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How the Cowboy Bebop Manga is Different from the Anime

Cowboy Bebop Manga header

One of the most popular, acclaimed anime series of all time is Cowboy Bebop. Following the adventures of space-faring bounty hunters Spike Spiegel, Jet Black, Faye Valentine, Ed Wong and Ein, the series ran for 26 episodes from 1998 to 1999, with a spinoff animated film released in 2001. With its effortless sense of cool, atmospheric jazz soundtrack, and neo-noir influences, the series has won over millions of fans worldwide and would inspire two separate manga adaptations.

These manga adaptations, originally published by Kodakawa Shoten before being licensed by Tokyopop for publication in North America, feature all-new adventures for the crew of the eponymous spaceship with noticeable deviations from the anime source material. Now, CBR is taking a look at how both volumes of the Cowboy Bebop manga are different from the anime series they were inspired by.

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Cowboy Bebop: The Anime

After an unseen apocalyptic event makes Earth uninhabitable, humanity settles on the other planets across the solar system. To combat the lawlessness between the planets, bounty hunters bring in various criminals including the crew of the Bebop, led by Spike Spiegel and Jet Black, joined by pilot and gambler Faye Valentine, tech specialist Ed Wong, and the hyper-intelligent dog Ein. While most episodes of the anime were relatively self-contained, details about the character's respective pasts would connect the overall series.

Across the series, Spike's history as a hitman for the criminal Red Dragon Syndicate was revealed as was his running rivalry with fellow killer Vicious, with the two parting ways after Spike began seeing Vicious girlfriend. Crossing paths several times in the series, the finale had Spike reunite with his girlfriend only for her to be killed by Vicious' men after the villain violently took control of the Red Dragon Syndicate. Leaving behind the crew of the Bebop, Spike confronted the entire criminal organization before facing Vicious in a bloody duel that left the two former friends presumably killed.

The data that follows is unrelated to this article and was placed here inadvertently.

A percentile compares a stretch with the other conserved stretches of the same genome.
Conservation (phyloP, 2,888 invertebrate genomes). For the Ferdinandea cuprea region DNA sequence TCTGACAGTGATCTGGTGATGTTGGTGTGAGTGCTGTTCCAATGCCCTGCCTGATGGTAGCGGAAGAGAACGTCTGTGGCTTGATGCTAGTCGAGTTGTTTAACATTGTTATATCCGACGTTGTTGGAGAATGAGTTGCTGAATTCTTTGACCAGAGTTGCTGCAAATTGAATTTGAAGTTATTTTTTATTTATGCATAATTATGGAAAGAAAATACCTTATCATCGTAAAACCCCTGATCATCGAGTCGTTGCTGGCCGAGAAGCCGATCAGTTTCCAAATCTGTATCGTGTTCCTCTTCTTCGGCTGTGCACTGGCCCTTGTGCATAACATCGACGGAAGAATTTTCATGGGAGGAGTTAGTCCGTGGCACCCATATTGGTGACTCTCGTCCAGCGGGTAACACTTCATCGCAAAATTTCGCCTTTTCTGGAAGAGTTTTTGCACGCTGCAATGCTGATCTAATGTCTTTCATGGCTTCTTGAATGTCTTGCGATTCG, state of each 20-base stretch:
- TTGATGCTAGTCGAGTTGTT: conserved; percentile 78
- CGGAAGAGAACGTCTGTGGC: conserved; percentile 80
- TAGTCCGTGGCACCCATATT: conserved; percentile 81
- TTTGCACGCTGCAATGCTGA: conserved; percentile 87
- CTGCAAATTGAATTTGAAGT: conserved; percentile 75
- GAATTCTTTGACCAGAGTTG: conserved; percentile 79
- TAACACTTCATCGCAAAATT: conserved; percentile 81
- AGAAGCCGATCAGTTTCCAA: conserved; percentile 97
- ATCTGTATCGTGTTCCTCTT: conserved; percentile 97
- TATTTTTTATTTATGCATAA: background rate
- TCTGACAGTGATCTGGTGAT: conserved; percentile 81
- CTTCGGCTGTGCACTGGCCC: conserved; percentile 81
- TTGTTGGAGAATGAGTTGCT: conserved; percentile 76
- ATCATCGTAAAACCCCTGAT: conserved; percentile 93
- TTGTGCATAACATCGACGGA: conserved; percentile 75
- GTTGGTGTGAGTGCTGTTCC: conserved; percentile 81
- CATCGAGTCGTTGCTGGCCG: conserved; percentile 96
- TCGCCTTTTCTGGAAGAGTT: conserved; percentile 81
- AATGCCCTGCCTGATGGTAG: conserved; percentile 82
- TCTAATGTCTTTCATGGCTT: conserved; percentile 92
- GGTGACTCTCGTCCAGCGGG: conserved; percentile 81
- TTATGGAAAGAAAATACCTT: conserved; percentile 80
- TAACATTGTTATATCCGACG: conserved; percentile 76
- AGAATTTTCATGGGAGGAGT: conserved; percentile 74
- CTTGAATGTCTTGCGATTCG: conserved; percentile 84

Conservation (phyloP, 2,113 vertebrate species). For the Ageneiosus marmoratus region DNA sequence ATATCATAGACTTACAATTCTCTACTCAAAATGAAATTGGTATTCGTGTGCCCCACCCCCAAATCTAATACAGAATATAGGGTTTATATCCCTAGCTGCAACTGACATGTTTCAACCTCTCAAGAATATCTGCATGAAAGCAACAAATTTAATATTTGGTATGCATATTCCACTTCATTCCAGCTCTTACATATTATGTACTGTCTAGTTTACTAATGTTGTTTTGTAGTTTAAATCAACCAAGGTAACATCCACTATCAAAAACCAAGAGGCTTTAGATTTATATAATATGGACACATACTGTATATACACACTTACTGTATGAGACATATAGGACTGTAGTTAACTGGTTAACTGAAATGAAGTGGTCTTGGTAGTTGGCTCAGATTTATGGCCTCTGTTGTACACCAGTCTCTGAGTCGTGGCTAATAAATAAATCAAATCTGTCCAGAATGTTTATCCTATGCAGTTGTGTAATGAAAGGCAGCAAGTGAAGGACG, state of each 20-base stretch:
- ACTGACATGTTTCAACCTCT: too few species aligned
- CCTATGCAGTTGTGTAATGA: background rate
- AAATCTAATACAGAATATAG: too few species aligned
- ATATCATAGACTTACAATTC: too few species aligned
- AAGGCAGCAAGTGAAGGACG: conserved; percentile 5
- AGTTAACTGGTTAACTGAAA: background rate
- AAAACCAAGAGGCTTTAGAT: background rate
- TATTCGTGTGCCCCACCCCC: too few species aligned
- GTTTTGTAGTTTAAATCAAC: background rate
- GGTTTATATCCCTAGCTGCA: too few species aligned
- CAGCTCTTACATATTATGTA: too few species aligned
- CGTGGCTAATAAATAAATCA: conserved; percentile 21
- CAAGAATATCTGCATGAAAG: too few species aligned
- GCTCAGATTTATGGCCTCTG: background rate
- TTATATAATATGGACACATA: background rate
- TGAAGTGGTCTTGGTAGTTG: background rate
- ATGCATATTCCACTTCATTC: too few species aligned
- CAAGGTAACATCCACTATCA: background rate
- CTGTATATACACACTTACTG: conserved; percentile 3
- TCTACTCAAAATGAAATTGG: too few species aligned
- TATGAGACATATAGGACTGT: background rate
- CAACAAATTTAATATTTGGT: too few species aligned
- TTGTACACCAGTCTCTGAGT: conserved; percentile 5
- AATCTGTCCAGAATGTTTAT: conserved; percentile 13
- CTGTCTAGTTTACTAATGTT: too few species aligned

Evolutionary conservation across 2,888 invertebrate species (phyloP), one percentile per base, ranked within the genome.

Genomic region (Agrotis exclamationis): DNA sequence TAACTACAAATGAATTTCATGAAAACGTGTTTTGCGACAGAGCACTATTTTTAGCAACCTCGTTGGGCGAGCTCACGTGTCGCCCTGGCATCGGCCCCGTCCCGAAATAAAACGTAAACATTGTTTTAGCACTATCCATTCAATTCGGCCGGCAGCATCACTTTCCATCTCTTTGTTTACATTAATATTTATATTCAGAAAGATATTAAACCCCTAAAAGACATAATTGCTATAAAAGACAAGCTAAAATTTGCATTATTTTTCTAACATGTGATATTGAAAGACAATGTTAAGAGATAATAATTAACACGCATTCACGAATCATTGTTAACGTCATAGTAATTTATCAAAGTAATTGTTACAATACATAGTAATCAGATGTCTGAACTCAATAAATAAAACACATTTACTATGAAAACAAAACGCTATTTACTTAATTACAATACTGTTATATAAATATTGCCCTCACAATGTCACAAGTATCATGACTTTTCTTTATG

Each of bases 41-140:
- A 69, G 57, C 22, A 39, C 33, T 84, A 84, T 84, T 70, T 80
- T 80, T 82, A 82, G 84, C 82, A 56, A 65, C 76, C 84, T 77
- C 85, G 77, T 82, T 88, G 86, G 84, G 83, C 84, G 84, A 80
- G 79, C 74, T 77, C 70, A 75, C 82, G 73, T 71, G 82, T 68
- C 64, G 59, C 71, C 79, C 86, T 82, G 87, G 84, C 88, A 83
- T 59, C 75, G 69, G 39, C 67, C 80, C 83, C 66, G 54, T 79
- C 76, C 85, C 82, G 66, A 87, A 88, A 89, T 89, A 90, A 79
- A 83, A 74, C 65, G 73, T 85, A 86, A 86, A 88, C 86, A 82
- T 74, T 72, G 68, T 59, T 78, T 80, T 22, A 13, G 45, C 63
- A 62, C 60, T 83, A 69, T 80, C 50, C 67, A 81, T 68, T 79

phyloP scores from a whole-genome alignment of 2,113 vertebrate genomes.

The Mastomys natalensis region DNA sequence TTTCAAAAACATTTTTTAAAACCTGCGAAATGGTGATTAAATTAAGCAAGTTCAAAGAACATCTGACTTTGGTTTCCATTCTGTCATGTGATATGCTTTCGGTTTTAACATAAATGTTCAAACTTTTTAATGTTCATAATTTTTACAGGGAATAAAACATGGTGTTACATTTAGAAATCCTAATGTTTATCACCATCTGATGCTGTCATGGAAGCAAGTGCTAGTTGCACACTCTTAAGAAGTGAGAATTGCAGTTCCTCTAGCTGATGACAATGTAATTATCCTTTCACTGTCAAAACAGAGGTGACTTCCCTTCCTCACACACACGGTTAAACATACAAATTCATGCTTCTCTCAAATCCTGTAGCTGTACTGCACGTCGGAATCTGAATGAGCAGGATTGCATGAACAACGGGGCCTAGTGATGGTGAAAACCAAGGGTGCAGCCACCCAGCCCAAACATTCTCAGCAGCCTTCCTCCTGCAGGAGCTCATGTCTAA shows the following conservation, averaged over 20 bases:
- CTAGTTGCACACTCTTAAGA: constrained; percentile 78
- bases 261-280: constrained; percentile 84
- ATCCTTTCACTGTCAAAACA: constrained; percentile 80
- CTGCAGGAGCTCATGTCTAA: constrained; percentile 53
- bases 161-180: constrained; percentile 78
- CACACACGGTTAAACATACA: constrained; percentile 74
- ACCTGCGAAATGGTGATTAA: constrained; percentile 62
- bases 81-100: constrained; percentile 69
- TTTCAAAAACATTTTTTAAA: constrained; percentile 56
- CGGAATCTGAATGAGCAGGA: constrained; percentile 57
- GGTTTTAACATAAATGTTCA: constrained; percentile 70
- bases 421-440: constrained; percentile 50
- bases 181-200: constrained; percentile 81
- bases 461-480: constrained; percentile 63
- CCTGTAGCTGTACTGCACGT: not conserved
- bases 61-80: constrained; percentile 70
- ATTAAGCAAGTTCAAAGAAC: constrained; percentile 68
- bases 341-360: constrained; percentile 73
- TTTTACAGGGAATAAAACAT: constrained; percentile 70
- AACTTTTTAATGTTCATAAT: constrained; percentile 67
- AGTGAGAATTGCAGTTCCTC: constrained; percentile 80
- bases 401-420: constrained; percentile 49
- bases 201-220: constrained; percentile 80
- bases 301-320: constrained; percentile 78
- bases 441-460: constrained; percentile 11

Cowboy Bebop: Shooting Star

Cowboy Bebeop Shooting Star

The first manga adaptation of the anime series, Cowboy Bebop: Shooting Star, was written and illustrated by Cain Kuga and published from 1997 to 1998, predating the actual premiere of the anime itself. Telling original stories set in the world of the series, the manga followed with the crew of the Bebop running bounties while being targeted by Scorpion, the teenage leader of the Dragon Head criminal syndicate. the manga adaptation stayed relatively true to the characters though there were noticeable redesigns

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The manga adaptation stayed relatively true to the characters though there were noticeable redesigns of several of the characters' appearances. Spike's trademark unkempt hairstyle is depicted as considerably more tame here, while Jet receives a hipper design than in the anime, complete with stylish eyewear. One of the biggest departures is Ed being portrayed as a male character as opposed to the non-binary identity of Ed's anime counterpart. In a series a mostly standalone adventures like the anime, the circumstances behind Faye, Ed, and Ein joining the Bebop are slightly modified and streamlined for pacing but are still largely true to their depictions in the anime source material. Cowboy Bebop: Shooting Star has been collected into two volumes.

Cowboy Bebop: The Manga

The second manga adaptation, simply titled Cowboy Bebop, was written and illustrated by Yutaka Nanten and originally ran from 1998 to 2000. The second volume leaned closer to the style and tone of the anime series than the first adaptation, with its own set of subtle differences.

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The manga series of standalone adventures for the crew of the Bebop would more actively put the three main characters competing against one another for the same bounty with one chapter going as far as to place a large bounty on Faye's head, leaving Spike and Jet to contemplate bringing her in to capitalize on the reward. The biggest noticeable departure came from a retelling of Ed's origin, framed for vandalizing the surface of Mars while already a crew member of the Bebop rather than prompting their initial recruitment as seen in the anime. Instead, the crew relies on another child named Tomato to help clear Ed's name while rescuing their companion. The second manga adaptation has been collected into three volumes.

The Cowboy Bebop manga adaptations are interesting side stories that take some creative liberties with the source material without excessively deviating from it. For those looking for additional adventures of Spike and company while waiting for Netflix's upcoming live-action adaptation, the two manga series offer the same standalone style of the anime with subtle differences.

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